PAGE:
Stammering is the term used to describe a difficulty in the timing and flow of speech, resulting in dysfluent speech. Its onset in children is typically between the ages of 2 ½ and 7 years of age.
Children under 5 years of age are likely to have lots of periods of ‘normal non-fluency’. This is considered a typical part of language development as the child practises and learns to use speech sounds while they learn to talk. This is not stammering and resolves spontaneously as the child gets older.
The cause of stammering is unknown, but it is believed to be due to a combination of elements rather than one sole factor. These elements may include environmental factors such as the location where speech happens and emotional factors such as stress or the speaker’s perception of their own speech. Family history of stammering may also be a factor.
But what does stammering sound like? There are several dysfluencies which are linked with stammering and these include:
- Repetitions which are repeated sounds or repeated parts of a word e.g. m-m-m-m mammy
- Blocking: where sound completely stops
- Prolongations or stretching and lengthening of sounds e.g. dddddddddddaddy
Early intervention for stammering is highly beneficial in minimising the long-term impact of stammering. If you are concerned about your child’s fluency or have noticed any sudden struggle in speaking, or if stammering continues for a few months or becomes more noticeable, it is advisable to refer for Speech and Language Therapy. A Speech and Language Therapist will conduct a full assessment to investigate stammering and provide specific intervention strategies to support your child in developing fluent speech.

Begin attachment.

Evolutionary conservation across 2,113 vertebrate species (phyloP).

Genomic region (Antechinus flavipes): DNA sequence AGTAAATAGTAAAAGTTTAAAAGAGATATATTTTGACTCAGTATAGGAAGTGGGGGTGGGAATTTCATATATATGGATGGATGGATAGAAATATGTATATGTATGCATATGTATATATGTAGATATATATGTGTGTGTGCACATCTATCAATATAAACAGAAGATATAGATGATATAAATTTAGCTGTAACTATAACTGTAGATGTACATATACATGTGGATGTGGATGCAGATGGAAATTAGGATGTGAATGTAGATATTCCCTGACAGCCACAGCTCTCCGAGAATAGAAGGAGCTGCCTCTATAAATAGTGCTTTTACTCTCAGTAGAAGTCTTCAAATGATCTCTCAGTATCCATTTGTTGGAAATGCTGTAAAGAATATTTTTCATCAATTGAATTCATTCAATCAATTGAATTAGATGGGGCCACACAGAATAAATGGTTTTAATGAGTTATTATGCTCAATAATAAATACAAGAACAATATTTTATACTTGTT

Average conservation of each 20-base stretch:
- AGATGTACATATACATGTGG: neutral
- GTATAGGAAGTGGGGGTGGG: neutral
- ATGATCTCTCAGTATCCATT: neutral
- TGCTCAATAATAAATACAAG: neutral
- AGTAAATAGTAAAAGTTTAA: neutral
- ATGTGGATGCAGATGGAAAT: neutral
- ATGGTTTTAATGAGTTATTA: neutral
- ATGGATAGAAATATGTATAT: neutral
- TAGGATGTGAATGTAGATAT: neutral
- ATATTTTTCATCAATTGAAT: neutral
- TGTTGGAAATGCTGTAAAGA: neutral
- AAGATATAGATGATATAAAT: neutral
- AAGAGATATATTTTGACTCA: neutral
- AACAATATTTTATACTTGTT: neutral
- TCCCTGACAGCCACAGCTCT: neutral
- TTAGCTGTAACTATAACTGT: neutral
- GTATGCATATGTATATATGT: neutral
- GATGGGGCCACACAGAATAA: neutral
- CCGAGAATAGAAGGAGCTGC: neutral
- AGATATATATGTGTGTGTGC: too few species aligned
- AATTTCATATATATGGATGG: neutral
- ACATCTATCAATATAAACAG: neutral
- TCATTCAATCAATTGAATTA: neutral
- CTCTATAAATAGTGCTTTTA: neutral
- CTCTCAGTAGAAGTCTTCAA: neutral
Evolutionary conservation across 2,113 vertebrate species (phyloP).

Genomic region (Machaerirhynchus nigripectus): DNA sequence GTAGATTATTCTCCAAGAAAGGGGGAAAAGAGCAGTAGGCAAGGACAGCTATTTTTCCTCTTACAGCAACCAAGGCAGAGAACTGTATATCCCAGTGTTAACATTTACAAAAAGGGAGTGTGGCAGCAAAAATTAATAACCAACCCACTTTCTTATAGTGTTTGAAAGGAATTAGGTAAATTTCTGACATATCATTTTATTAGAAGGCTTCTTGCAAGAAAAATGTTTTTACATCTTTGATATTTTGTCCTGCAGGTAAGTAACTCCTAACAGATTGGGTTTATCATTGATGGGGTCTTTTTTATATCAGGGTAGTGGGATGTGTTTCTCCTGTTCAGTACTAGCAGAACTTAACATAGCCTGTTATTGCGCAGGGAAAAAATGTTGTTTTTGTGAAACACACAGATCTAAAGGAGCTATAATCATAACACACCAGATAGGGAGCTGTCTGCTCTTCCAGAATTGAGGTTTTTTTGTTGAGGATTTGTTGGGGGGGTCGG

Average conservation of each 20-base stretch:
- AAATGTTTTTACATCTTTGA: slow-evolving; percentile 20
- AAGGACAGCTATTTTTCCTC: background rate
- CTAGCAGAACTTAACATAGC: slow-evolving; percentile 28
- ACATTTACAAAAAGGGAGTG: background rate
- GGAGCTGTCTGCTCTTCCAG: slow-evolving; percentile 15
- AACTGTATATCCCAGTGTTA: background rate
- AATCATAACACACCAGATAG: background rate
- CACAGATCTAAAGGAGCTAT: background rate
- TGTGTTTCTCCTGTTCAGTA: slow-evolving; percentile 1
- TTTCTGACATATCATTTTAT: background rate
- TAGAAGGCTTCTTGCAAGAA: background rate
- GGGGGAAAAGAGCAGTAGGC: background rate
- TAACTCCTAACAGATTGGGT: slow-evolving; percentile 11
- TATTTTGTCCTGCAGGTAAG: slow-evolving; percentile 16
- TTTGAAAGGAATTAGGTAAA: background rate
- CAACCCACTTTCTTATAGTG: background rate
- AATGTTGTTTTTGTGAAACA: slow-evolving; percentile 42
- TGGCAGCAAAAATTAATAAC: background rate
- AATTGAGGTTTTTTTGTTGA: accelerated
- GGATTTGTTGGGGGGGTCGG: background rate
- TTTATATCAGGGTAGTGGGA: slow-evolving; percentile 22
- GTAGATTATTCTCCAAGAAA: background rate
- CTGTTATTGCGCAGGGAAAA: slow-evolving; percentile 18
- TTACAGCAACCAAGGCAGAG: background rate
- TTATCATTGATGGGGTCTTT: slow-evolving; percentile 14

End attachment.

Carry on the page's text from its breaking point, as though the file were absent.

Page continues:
In the interim, there are some general strategies which would be beneficial to utilise to support your child. Here are some suggestions:
- Give your child as much time as possible when speaking.
- Give your child plenty of time to respond to others’ speech.
- Slow down your own rate of speech rather than encouraging your child to slow down.
- Encourage all family members to model relaxed speech.
- Reduce environmental distractors at home, reducing background noise where possible.
- Try to reduce the amount of questions you ask and allow your child to speak freely where possible.
- Engage in natural eye contact.
- Try to refrain from interrupting your child when they speak.
- Use short sentences.
- Try to have some one-to-one time each day with your child.
- Keep routine and structure as much as possible.
- Try not to show your child that you are concerned
Article written by Elaine Baldwin, Senior Speech & Language Therapist at Sensational Kids, West Cork. Elaine has undertaken further professional development training in The Lidcombe Program of Early Stuttering Intervention .